Little Vulcan Runaway

Little Vulcan Runaway

I was barely a person, but I was. It hurt to run. It stung my muscles and my lungs. Organs bounced behind the flesh. My lungs ached to be rooted into another body. Snot and saliva spilled out of me every time I ran. I was salty skin and flailing limbs. I was a clumsy concoction of hormonal fluctuations and nerves. My attempt at inhaling air was a battle of pace and inability to understand what my body really wanted.

Over Everything

Over Everything

She rolls over. Summery skin soft and dark against the curved line of shirt sliding beneath sheets. Before morning pulls me under lushdelicious, I push my mouth against her shoulder, wrap an arm and drape a leg.

 

“Morning,” she mumbles. Her skin shimmers warm in the morning light.

 

“You glow,” I sigh, and go under.

 

When I open my eyes who knows how long later, the dog has weaseled his way onto the bed, curled between us. At the low rumble of thunder, he gives a convulsive quiver and tucks his nose beneath his back leg. I scratch his ears and Kabob untucks and gives me a grateful look. Before he tucks back in, I notice a bright smudge, glowing on the bridge of his nose. I rub my eyes and lean forward, spreading the thin fur on his snout with my fingers, like I’m looking for ticks. Where the fur separates, the glow follows.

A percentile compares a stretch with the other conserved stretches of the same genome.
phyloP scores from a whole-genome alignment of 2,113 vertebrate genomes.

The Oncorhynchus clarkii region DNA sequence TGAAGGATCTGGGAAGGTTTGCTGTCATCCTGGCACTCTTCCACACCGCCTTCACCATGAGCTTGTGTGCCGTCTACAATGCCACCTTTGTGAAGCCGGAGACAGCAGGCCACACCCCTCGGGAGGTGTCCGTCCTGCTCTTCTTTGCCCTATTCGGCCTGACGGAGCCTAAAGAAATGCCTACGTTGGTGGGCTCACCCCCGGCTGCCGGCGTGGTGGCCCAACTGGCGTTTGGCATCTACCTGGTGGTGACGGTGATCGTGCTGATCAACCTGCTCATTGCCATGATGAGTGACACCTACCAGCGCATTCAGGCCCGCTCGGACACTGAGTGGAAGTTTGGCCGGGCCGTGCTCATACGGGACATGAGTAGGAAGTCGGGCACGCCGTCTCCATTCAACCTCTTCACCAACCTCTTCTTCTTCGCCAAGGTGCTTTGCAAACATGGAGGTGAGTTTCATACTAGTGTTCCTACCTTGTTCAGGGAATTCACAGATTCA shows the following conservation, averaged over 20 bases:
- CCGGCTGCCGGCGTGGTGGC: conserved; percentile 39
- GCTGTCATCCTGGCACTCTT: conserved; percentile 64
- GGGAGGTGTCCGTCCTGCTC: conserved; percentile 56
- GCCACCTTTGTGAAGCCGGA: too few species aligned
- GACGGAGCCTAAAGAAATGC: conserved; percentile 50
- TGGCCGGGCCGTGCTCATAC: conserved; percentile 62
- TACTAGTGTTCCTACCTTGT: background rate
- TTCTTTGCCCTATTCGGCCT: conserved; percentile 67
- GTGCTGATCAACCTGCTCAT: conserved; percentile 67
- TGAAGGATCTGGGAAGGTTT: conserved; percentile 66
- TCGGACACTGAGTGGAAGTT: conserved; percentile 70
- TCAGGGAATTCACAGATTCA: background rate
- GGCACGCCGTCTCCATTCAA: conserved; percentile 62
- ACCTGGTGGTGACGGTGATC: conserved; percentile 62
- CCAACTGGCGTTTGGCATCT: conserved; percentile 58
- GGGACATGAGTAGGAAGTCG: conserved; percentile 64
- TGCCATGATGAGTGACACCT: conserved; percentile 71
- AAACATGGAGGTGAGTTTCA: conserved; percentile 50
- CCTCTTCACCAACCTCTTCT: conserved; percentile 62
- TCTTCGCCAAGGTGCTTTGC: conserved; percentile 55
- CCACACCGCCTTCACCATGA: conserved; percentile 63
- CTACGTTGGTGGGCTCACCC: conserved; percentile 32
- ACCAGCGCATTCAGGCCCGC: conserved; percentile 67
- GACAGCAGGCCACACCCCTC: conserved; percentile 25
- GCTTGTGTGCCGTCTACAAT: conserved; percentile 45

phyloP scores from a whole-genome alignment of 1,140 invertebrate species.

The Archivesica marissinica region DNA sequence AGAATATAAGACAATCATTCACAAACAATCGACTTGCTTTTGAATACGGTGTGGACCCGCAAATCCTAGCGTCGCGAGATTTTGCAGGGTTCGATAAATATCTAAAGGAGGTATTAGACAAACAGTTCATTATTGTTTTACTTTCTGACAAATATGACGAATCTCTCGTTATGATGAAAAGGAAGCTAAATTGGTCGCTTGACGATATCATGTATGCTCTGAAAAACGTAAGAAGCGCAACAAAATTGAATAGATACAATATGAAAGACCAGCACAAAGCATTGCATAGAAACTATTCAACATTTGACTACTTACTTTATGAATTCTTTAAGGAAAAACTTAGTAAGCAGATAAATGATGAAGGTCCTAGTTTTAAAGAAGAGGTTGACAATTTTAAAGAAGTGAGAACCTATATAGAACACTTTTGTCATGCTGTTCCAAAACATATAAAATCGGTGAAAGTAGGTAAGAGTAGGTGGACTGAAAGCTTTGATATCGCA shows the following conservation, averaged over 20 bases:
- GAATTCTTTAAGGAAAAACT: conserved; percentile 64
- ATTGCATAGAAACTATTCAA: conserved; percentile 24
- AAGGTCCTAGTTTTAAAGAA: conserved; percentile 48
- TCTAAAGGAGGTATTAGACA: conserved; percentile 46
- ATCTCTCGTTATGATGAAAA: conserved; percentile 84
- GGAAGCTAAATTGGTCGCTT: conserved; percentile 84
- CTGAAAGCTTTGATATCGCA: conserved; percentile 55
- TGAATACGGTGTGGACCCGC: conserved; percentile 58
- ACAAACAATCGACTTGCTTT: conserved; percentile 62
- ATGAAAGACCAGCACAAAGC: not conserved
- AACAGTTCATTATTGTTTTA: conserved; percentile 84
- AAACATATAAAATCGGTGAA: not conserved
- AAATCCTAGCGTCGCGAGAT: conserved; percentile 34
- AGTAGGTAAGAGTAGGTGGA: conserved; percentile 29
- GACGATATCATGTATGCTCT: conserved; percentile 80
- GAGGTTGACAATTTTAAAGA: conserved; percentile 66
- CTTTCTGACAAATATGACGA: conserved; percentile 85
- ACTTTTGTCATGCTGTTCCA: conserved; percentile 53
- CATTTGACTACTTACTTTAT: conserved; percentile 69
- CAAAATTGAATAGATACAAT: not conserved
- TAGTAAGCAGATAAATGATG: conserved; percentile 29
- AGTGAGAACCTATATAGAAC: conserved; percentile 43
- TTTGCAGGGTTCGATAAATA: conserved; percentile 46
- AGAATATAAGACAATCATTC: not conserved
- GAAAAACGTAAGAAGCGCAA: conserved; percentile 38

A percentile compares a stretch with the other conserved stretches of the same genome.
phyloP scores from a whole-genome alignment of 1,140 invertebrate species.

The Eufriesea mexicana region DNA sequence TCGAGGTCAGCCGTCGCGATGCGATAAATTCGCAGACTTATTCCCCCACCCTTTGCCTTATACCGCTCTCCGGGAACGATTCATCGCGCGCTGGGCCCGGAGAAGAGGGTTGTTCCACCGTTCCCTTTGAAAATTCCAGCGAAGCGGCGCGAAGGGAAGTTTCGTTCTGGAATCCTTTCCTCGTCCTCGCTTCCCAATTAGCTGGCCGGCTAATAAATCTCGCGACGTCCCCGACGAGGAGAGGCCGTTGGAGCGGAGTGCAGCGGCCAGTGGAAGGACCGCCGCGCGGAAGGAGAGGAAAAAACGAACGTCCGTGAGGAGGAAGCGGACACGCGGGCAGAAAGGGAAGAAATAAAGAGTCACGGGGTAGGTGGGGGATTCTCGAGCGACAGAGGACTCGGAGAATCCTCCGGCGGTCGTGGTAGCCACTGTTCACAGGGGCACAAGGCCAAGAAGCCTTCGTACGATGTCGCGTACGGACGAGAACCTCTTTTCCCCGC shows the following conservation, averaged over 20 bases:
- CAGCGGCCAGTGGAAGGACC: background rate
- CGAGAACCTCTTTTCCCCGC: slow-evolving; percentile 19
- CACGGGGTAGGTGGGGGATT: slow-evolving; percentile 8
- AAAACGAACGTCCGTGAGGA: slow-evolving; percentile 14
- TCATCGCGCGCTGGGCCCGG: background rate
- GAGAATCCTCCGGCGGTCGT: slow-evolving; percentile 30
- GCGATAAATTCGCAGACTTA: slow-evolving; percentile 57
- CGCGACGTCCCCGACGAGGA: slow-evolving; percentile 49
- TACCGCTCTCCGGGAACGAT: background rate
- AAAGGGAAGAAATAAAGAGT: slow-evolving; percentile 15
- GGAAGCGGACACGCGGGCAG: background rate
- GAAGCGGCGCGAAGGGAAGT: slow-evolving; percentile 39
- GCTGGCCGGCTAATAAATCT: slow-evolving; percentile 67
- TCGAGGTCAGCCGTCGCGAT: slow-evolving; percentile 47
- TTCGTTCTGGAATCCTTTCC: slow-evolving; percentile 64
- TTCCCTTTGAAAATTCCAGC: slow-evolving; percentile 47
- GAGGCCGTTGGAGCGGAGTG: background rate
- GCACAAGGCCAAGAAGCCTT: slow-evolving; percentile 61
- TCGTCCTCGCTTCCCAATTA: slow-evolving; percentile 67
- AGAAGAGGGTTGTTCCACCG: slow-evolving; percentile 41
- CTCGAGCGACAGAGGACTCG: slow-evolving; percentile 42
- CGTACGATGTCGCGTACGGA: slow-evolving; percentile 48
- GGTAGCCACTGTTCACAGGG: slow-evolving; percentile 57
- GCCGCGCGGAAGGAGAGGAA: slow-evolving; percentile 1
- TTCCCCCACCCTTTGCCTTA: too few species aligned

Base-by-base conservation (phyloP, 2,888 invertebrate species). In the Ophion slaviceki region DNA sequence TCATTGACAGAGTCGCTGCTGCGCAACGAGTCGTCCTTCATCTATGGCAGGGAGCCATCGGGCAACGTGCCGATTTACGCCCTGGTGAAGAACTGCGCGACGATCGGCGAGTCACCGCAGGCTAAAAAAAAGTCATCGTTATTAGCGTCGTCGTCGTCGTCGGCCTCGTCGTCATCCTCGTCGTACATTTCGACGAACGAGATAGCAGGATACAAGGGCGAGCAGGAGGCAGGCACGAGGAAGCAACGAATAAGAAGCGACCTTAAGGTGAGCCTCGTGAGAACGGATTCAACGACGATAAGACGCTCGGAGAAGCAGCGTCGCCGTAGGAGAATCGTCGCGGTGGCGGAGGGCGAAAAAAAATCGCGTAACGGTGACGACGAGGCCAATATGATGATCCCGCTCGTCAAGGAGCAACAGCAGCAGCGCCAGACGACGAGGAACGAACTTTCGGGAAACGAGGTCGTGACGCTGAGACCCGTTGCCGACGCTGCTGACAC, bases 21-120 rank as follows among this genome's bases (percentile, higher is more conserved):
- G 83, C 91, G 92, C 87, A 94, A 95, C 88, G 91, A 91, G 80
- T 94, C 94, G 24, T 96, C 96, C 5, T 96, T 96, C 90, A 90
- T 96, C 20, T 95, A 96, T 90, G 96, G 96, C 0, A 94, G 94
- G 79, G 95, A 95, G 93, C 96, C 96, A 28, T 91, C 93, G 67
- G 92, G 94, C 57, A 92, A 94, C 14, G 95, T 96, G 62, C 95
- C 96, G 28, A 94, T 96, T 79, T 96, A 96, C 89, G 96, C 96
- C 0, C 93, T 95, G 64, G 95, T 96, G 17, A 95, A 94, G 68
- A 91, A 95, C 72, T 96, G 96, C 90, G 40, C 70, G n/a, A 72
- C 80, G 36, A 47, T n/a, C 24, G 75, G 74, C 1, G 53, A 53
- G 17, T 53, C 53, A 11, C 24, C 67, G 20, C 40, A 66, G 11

Shall I Wear a Red Yes?

Shall I Wear a Red Yes?

When I read that women carry the microchimera of the fetuses they conceive, and also, of every man whose sperm has been inside them, I blister with rage. Is there nowhere in my body that has not been colonized? Do male microchimera get credit for every logical thought I have, for every time I’ve built a piece of IKEA furniture correctly, for my ambition? Have infinite particles of maleness made me what I am, just as they always claimed?

Test Tank

Test Tank

“Breathe,” you whisper. Holding me.

 

The first breath is convulsive, just a reflex, and when it comes, it’s flour and molasses in Granny’s porcelain bowl, stirring. I clutch and reach.

 

“Breathe,” you insist, and remove your mask, to show me how.

 

The second breath is my own, the sound of rainwater in a drainpipe. I raise myself against your arm and lean, and when you reach under my ribs and pull me up against your chest, brine pours from my mouth. I heave, coughing and spitting, but the taste is not bitter. I want it back.